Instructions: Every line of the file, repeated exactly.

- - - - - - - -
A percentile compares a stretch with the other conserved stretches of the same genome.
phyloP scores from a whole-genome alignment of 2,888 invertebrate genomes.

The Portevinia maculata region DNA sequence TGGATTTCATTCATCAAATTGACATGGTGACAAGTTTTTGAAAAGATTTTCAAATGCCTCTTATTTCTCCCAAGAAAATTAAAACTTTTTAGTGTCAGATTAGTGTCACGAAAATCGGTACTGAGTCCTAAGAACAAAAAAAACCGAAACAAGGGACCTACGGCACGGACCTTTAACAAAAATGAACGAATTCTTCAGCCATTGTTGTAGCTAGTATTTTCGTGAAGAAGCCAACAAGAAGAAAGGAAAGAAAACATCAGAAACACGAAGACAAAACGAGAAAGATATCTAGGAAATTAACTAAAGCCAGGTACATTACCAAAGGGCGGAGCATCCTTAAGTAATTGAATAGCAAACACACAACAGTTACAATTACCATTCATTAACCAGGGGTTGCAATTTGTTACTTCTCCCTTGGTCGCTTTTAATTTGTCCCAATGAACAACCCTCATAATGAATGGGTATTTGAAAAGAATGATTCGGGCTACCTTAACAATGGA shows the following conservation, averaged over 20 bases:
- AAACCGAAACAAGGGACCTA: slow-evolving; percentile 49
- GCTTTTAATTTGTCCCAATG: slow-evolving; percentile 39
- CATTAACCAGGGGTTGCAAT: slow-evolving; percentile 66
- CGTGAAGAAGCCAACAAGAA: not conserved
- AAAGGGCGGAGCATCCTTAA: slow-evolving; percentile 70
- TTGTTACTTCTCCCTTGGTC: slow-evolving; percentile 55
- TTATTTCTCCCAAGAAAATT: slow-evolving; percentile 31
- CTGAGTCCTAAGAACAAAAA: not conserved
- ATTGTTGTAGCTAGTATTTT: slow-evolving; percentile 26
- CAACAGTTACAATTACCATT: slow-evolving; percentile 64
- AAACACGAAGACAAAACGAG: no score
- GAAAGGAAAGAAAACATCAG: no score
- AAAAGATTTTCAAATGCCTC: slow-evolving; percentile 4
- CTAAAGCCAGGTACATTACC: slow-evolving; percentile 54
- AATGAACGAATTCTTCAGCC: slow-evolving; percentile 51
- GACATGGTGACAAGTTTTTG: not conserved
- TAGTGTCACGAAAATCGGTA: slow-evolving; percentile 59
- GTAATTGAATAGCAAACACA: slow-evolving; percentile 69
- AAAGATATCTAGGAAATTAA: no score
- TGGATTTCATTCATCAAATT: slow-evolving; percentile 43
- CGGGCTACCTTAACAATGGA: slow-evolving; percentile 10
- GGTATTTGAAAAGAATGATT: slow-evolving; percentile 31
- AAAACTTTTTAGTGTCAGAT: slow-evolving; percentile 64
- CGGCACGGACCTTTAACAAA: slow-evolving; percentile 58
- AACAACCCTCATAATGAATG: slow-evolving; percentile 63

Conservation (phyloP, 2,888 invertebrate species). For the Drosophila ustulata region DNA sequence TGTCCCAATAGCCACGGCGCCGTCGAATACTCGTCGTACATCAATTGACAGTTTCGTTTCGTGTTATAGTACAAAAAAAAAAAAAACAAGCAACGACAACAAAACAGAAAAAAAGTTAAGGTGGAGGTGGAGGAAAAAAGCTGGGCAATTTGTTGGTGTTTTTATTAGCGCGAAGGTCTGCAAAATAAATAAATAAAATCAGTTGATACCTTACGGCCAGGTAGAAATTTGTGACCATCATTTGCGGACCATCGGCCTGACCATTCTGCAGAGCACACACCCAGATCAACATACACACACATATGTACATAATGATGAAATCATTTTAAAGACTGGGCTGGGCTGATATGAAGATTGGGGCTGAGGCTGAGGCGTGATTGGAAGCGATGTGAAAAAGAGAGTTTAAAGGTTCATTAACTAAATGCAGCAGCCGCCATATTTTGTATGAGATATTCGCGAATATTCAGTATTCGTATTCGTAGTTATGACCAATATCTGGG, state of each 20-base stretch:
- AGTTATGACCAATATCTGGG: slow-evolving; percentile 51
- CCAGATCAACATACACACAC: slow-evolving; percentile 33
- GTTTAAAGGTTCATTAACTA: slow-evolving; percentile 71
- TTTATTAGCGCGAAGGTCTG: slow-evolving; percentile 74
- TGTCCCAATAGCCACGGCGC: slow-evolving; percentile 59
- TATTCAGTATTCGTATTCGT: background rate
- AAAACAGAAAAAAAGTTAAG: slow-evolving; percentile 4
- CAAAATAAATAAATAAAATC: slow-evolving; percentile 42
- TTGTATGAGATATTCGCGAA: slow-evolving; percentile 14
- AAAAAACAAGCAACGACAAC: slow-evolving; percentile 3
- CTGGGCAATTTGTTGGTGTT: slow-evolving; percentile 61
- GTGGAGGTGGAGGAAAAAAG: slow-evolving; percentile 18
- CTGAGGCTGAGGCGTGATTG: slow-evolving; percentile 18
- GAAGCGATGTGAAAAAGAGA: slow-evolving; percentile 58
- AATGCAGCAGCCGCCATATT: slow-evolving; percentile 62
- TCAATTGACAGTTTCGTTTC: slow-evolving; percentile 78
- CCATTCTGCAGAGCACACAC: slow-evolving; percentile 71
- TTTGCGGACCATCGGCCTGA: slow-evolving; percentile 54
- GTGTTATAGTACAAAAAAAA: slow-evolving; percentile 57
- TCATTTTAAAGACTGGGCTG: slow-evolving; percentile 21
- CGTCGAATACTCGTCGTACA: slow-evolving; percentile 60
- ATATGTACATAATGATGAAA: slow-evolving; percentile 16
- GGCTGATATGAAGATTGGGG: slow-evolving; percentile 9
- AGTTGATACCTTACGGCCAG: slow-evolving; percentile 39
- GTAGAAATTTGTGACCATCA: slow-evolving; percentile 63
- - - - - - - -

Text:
A percentile compares a stretch with the other conserved stretches of the same genome.
phyloP scores from a whole-genome alignment of 2,888 invertebrate genomes.

The Portevinia maculata region DNA sequence TGGATTTCATTCATCAAATTGACATGGTGACAAGTTTTTGAAAAGATTTTCAAATGCCTCTTATTTCTCCCAAGAAAATTAAAACTTTTTAGTGTCAGATTAGTGTCACGAAAATCGGTACTGAGTCCTAAGAACAAAAAAAACCGAAACAAGGGACCTACGGCACGGACCTTTAACAAAAATGAACGAATTCTTCAGCCATTGTTGTAGCTAGTATTTTCGTGAAGAAGCCAACAAGAAGAAAGGAAAGAAAACATCAGAAACACGAAGACAAAACGAGAAAGATATCTAGGAAATTAACTAAAGCCAGGTACATTACCAAAGGGCGGAGCATCCTTAAGTAATTGAATAGCAAACACACAACAGTTACAATTACCATTCATTAACCAGGGGTTGCAATTTGTTACTTCTCCCTTGGTCGCTTTTAATTTGTCCCAATGAACAACCCTCATAATGAATGGGTATTTGAAAAGAATGATTCGGGCTACCTTAACAATGGA shows the following conservation, averaged over 20 bases:
- AAACCGAAACAAGGGACCTA: slow-evolving; percentile 49
- GCTTTTAATTTGTCCCAATG: slow-evolving; percentile 39
- CATTAACCAGGGGTTGCAAT: slow-evolving; percentile 66
- CGTGAAGAAGCCAACAAGAA: not conserved
- AAAGGGCGGAGCATCCTTAA: slow-evolving; percentile 70
- TTGTTACTTCTCCCTTGGTC: slow-evolving; percentile 55
- TTATTTCTCCCAAGAAAATT: slow-evolving; percentile 31
- CTGAGTCCTAAGAACAAAAA: not conserved
- ATTGTTGTAGCTAGTATTTT: slow-evolving; percentile 26
- CAACAGTTACAATTACCATT: slow-evolving; percentile 64
- AAACACGAAGACAAAACGAG: no score
- GAAAGGAAAGAAAACATCAG: no score
- AAAAGATTTTCAAATGCCTC: slow-evolving; percentile 4
- CTAAAGCCAGGTACATTACC: slow-evolving; percentile 54
- AATGAACGAATTCTTCAGCC: slow-evolving; percentile 51
- GACATGGTGACAAGTTTTTG: not conserved
- TAGTGTCACGAAAATCGGTA: slow-evolving; percentile 59
- GTAATTGAATAGCAAACACA: slow-evolving; percentile 69
- AAAGATATCTAGGAAATTAA: no score
- TGGATTTCATTCATCAAATT: slow-evolving; percentile 43
- CGGGCTACCTTAACAATGGA: slow-evolving; percentile 10
- GGTATTTGAAAAGAATGATT: slow-evolving; percentile 31
- AAAACTTTTTAGTGTCAGAT: slow-evolving; percentile 64
- CGGCACGGACCTTTAACAAA: slow-evolving; percentile 58
- AACAACCCTCATAATGAATG: slow-evolving; percentile 63

Conservation (phyloP, 2,888 invertebrate species). For the Drosophila ustulata region DNA sequence TGTCCCAATAGCCACGGCGCCGTCGAATACTCGTCGTACATCAATTGACAGTTTCGTTTCGTGTTATAGTACAAAAAAAAAAAAAACAAGCAACGACAACAAAACAGAAAAAAAGTTAAGGTGGAGGTGGAGGAAAAAAGCTGGGCAATTTGTTGGTGTTTTTATTAGCGCGAAGGTCTGCAAAATAAATAAATAAAATCAGTTGATACCTTACGGCCAGGTAGAAATTTGTGACCATCATTTGCGGACCATCGGCCTGACCATTCTGCAGAGCACACACCCAGATCAACATACACACACATATGTACATAATGATGAAATCATTTTAAAGACTGGGCTGGGCTGATATGAAGATTGGGGCTGAGGCTGAGGCGTGATTGGAAGCGATGTGAAAAAGAGAGTTTAAAGGTTCATTAACTAAATGCAGCAGCCGCCATATTTTGTATGAGATATTCGCGAATATTCAGTATTCGTATTCGTAGTTATGACCAATATCTGGG, state of each 20-base stretch:
- AGTTATGACCAATATCTGGG: slow-evolving; percentile 51
- CCAGATCAACATACACACAC: slow-evolving; percentile 33
- GTTTAAAGGTTCATTAACTA: slow-evolving; percentile 71
- TTTATTAGCGCGAAGGTCTG: slow-evolving; percentile 74
- TGTCCCAATAGCCACGGCGC: slow-evolving; percentile 59
- TATTCAGTATTCGTATTCGT: background rate
- AAAACAGAAAAAAAGTTAAG: slow-evolving; percentile 4
- CAAAATAAATAAATAAAATC: slow-evolving; percentile 42
- TTGTATGAGATATTCGCGAA: slow-evolving; percentile 14
- AAAAAACAAGCAACGACAAC: slow-evolving; percentile 3
- CTGGGCAATTTGTTGGTGTT: slow-evolving; percentile 61
- GTGGAGGTGGAGGAAAAAAG: slow-evolving; percentile 18
- CTGAGGCTGAGGCGTGATTG: slow-evolving; percentile 18
- GAAGCGATGTGAAAAAGAGA: slow-evolving; percentile 58
- AATGCAGCAGCCGCCATATT: slow-evolving; percentile 62
- TCAATTGACAGTTTCGTTTC: slow-evolving; percentile 78
- CCATTCTGCAGAGCACACAC: slow-evolving; percentile 71
- TTTGCGGACCATCGGCCTGA: slow-evolving; percentile 54
- GTGTTATAGTACAAAAAAAA: slow-evolving; percentile 57
- TCATTTTAAAGACTGGGCTG: slow-evolving; percentile 21
- CGTCGAATACTCGTCGTACA: slow-evolving; percentile 60
- ATATGTACATAATGATGAAA: slow-evolving; percentile 16
- GGCTGATATGAAGATTGGGG: slow-evolving; percentile 9
- AGTTGATACCTTACGGCCAG: slow-evolving; percentile 39
- GTAGAAATTTGTGACCATCA: slow-evolving; percentile 63